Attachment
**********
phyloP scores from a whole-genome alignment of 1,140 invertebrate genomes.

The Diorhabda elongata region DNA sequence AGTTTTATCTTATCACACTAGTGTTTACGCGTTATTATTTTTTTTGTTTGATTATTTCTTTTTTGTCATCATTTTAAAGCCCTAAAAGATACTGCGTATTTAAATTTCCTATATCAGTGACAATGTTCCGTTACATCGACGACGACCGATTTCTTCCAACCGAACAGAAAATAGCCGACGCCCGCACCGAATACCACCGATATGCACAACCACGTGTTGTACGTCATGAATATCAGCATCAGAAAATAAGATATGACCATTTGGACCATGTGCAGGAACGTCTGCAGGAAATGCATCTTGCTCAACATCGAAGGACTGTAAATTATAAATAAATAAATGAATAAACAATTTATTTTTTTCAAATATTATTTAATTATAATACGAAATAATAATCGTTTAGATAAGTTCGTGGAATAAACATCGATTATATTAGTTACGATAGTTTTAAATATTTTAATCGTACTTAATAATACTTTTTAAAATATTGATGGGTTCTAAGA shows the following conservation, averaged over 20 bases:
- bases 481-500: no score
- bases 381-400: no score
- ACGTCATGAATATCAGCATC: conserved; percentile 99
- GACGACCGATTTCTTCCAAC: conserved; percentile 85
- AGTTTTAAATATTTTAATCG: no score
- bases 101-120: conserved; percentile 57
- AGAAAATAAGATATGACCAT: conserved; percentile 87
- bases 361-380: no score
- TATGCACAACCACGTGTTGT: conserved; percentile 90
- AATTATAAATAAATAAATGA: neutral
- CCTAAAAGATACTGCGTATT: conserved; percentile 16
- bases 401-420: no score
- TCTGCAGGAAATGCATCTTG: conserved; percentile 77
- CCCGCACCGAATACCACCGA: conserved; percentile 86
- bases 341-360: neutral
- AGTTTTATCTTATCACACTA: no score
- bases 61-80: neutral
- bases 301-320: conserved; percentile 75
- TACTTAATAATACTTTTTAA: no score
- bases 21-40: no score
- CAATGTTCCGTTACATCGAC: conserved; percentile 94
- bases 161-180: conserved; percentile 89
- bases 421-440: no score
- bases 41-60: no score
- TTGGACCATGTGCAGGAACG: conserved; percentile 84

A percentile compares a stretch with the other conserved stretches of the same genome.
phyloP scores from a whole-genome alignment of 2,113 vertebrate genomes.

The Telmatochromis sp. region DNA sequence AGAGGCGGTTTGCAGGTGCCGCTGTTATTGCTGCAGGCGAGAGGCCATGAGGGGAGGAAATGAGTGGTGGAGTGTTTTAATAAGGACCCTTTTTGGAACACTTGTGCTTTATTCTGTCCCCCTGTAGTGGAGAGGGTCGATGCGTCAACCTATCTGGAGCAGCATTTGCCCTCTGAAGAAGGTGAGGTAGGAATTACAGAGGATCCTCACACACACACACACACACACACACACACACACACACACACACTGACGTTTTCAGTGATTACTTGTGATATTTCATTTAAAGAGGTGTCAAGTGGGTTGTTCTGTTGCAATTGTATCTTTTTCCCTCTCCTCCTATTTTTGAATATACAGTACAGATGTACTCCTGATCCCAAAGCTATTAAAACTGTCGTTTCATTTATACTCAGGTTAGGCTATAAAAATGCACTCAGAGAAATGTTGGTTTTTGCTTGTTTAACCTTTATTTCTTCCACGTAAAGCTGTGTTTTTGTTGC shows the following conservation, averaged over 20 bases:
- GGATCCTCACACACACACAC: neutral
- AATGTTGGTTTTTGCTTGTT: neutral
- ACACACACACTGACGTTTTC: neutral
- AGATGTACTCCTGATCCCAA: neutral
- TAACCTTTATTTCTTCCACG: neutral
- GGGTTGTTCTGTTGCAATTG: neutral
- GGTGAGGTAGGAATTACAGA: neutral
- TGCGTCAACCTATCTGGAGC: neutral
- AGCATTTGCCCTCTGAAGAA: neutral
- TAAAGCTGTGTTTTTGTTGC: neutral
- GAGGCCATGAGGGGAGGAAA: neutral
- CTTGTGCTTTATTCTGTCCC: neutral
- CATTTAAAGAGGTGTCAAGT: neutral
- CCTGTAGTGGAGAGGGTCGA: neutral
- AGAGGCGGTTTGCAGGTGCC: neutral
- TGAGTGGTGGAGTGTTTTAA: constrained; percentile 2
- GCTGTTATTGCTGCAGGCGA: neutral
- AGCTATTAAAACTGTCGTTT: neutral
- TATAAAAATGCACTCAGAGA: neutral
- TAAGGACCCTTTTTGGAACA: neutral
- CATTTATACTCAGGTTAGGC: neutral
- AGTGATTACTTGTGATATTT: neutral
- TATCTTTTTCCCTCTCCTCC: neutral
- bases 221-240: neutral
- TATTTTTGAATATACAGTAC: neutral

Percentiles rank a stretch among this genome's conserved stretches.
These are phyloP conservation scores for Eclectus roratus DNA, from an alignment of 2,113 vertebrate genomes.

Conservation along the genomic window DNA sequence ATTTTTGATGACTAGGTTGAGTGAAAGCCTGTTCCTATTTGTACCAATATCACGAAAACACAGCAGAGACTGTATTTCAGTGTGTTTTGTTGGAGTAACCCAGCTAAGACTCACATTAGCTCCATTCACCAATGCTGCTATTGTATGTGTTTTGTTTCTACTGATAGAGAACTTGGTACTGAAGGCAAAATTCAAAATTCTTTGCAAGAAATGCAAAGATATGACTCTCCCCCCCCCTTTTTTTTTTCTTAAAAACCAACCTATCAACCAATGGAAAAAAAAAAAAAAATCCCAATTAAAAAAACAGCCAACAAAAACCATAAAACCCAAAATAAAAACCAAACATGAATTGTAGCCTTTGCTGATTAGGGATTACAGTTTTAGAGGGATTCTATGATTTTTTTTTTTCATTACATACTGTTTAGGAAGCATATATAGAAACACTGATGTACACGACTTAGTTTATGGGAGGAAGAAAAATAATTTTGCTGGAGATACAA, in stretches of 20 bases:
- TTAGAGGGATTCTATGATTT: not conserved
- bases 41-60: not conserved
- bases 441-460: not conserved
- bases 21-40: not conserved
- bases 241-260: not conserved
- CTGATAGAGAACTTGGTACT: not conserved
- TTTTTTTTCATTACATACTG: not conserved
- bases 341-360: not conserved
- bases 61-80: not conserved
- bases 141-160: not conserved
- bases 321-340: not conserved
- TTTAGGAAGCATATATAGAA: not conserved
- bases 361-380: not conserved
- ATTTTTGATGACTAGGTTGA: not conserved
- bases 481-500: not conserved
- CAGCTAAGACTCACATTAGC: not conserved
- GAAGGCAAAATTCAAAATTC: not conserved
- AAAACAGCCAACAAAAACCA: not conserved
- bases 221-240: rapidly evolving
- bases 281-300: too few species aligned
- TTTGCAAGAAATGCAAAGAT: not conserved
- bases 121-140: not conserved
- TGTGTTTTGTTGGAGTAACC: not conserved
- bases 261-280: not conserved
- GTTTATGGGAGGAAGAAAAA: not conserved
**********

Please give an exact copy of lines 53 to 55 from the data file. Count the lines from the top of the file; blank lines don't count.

- TATCTTTTTCCCTCTCCTCC: neutral
- bases 221-240: neutral
- TATTTTTGAATATACAGTAC: neutral